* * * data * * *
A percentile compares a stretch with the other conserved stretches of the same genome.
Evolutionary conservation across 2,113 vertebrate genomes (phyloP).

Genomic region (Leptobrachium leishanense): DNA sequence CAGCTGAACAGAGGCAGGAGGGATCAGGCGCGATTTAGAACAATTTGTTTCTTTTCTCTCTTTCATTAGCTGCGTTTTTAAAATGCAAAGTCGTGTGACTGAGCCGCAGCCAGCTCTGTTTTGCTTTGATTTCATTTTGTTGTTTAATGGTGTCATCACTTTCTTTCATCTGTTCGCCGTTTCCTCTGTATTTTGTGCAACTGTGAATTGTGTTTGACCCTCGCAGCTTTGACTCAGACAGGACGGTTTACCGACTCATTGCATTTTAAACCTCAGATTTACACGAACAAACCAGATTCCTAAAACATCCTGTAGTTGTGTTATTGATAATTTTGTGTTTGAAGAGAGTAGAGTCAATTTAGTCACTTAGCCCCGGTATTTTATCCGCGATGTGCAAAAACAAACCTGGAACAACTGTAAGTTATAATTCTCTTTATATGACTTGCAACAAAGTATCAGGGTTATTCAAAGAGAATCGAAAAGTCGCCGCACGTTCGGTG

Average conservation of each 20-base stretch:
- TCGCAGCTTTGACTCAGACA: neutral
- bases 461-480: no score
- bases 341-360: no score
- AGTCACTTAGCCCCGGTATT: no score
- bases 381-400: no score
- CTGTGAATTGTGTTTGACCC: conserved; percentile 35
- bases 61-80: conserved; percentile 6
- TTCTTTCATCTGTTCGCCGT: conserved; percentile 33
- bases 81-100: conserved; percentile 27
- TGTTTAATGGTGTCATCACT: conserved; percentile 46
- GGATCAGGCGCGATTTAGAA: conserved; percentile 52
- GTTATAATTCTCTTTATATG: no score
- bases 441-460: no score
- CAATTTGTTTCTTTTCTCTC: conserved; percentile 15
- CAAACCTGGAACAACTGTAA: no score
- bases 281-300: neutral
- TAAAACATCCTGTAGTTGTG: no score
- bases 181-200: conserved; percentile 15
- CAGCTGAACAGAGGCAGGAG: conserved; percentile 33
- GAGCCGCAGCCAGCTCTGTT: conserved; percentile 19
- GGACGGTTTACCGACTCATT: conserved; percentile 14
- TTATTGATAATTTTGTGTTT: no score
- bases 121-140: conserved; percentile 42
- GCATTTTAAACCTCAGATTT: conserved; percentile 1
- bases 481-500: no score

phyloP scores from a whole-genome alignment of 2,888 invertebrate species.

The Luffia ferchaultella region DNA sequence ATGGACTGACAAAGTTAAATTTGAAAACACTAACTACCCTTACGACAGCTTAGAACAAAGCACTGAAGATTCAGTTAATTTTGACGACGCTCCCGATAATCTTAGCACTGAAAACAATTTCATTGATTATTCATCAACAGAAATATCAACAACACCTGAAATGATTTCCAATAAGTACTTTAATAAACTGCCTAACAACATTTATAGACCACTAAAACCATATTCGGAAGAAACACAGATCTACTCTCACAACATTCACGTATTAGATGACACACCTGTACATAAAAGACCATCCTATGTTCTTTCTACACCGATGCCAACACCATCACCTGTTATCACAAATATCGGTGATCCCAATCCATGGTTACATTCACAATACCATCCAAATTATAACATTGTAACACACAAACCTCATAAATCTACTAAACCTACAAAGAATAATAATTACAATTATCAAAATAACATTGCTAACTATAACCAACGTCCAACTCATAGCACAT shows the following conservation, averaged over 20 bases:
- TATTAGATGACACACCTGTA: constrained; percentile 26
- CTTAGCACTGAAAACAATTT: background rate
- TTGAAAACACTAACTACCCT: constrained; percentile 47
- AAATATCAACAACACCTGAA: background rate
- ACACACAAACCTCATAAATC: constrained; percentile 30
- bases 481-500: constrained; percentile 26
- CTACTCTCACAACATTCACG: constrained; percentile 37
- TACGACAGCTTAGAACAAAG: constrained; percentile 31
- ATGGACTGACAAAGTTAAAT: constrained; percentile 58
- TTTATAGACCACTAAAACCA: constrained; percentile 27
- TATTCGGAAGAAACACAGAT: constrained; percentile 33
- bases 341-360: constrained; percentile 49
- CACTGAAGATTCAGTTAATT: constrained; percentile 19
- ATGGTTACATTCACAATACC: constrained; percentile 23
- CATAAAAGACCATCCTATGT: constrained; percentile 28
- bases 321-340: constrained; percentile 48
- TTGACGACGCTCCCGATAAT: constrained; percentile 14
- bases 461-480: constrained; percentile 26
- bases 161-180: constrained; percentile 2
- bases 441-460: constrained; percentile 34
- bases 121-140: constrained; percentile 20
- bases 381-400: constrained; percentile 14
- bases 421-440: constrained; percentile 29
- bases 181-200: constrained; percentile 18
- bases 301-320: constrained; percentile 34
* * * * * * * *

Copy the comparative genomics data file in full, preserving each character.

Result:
A percentile compares a stretch with the other conserved stretches of the same genome.
Evolutionary conservation across 2,113 vertebrate genomes (phyloP).

Genomic region (Leptobrachium leishanense): DNA sequence CAGCTGAACAGAGGCAGGAGGGATCAGGCGCGATTTAGAACAATTTGTTTCTTTTCTCTCTTTCATTAGCTGCGTTTTTAAAATGCAAAGTCGTGTGACTGAGCCGCAGCCAGCTCTGTTTTGCTTTGATTTCATTTTGTTGTTTAATGGTGTCATCACTTTCTTTCATCTGTTCGCCGTTTCCTCTGTATTTTGTGCAACTGTGAATTGTGTTTGACCCTCGCAGCTTTGACTCAGACAGGACGGTTTACCGACTCATTGCATTTTAAACCTCAGATTTACACGAACAAACCAGATTCCTAAAACATCCTGTAGTTGTGTTATTGATAATTTTGTGTTTGAAGAGAGTAGAGTCAATTTAGTCACTTAGCCCCGGTATTTTATCCGCGATGTGCAAAAACAAACCTGGAACAACTGTAAGTTATAATTCTCTTTATATGACTTGCAACAAAGTATCAGGGTTATTCAAAGAGAATCGAAAAGTCGCCGCACGTTCGGTG

Average conservation of each 20-base stretch:
- TCGCAGCTTTGACTCAGACA: neutral
- bases 461-480: no score
- bases 341-360: no score
- AGTCACTTAGCCCCGGTATT: no score
- bases 381-400: no score
- CTGTGAATTGTGTTTGACCC: conserved; percentile 35
- bases 61-80: conserved; percentile 6
- TTCTTTCATCTGTTCGCCGT: conserved; percentile 33
- bases 81-100: conserved; percentile 27
- TGTTTAATGGTGTCATCACT: conserved; percentile 46
- GGATCAGGCGCGATTTAGAA: conserved; percentile 52
- GTTATAATTCTCTTTATATG: no score
- bases 441-460: no score
- CAATTTGTTTCTTTTCTCTC: conserved; percentile 15
- CAAACCTGGAACAACTGTAA: no score
- bases 281-300: neutral
- TAAAACATCCTGTAGTTGTG: no score
- bases 181-200: conserved; percentile 15
- CAGCTGAACAGAGGCAGGAG: conserved; percentile 33
- GAGCCGCAGCCAGCTCTGTT: conserved; percentile 19
- GGACGGTTTACCGACTCATT: conserved; percentile 14
- TTATTGATAATTTTGTGTTT: no score
- bases 121-140: conserved; percentile 42
- GCATTTTAAACCTCAGATTT: conserved; percentile 1
- bases 481-500: no score

phyloP scores from a whole-genome alignment of 2,888 invertebrate species.

The Luffia ferchaultella region DNA sequence ATGGACTGACAAAGTTAAATTTGAAAACACTAACTACCCTTACGACAGCTTAGAACAAAGCACTGAAGATTCAGTTAATTTTGACGACGCTCCCGATAATCTTAGCACTGAAAACAATTTCATTGATTATTCATCAACAGAAATATCAACAACACCTGAAATGATTTCCAATAAGTACTTTAATAAACTGCCTAACAACATTTATAGACCACTAAAACCATATTCGGAAGAAACACAGATCTACTCTCACAACATTCACGTATTAGATGACACACCTGTACATAAAAGACCATCCTATGTTCTTTCTACACCGATGCCAACACCATCACCTGTTATCACAAATATCGGTGATCCCAATCCATGGTTACATTCACAATACCATCCAAATTATAACATTGTAACACACAAACCTCATAAATCTACTAAACCTACAAAGAATAATAATTACAATTATCAAAATAACATTGCTAACTATAACCAACGTCCAACTCATAGCACAT shows the following conservation, averaged over 20 bases:
- TATTAGATGACACACCTGTA: constrained; percentile 26
- CTTAGCACTGAAAACAATTT: background rate
- TTGAAAACACTAACTACCCT: constrained; percentile 47
- AAATATCAACAACACCTGAA: background rate
- ACACACAAACCTCATAAATC: constrained; percentile 30
- bases 481-500: constrained; percentile 26
- CTACTCTCACAACATTCACG: constrained; percentile 37
- TACGACAGCTTAGAACAAAG: constrained; percentile 31
- ATGGACTGACAAAGTTAAAT: constrained; percentile 58
- TTTATAGACCACTAAAACCA: constrained; percentile 27
- TATTCGGAAGAAACACAGAT: constrained; percentile 33
- bases 341-360: constrained; percentile 49
- CACTGAAGATTCAGTTAATT: constrained; percentile 19
- ATGGTTACATTCACAATACC: constrained; percentile 23
- CATAAAAGACCATCCTATGT: constrained; percentile 28
- bases 321-340: constrained; percentile 48
- TTGACGACGCTCCCGATAAT: constrained; percentile 14
- bases 461-480: constrained; percentile 26
- bases 161-180: constrained; percentile 2
- bases 441-460: constrained; percentile 34
- bases 121-140: constrained; percentile 20
- bases 381-400: constrained; percentile 14
- bases 421-440: constrained; percentile 29
- bases 181-200: constrained; percentile 18
- bases 301-320: constrained; percentile 34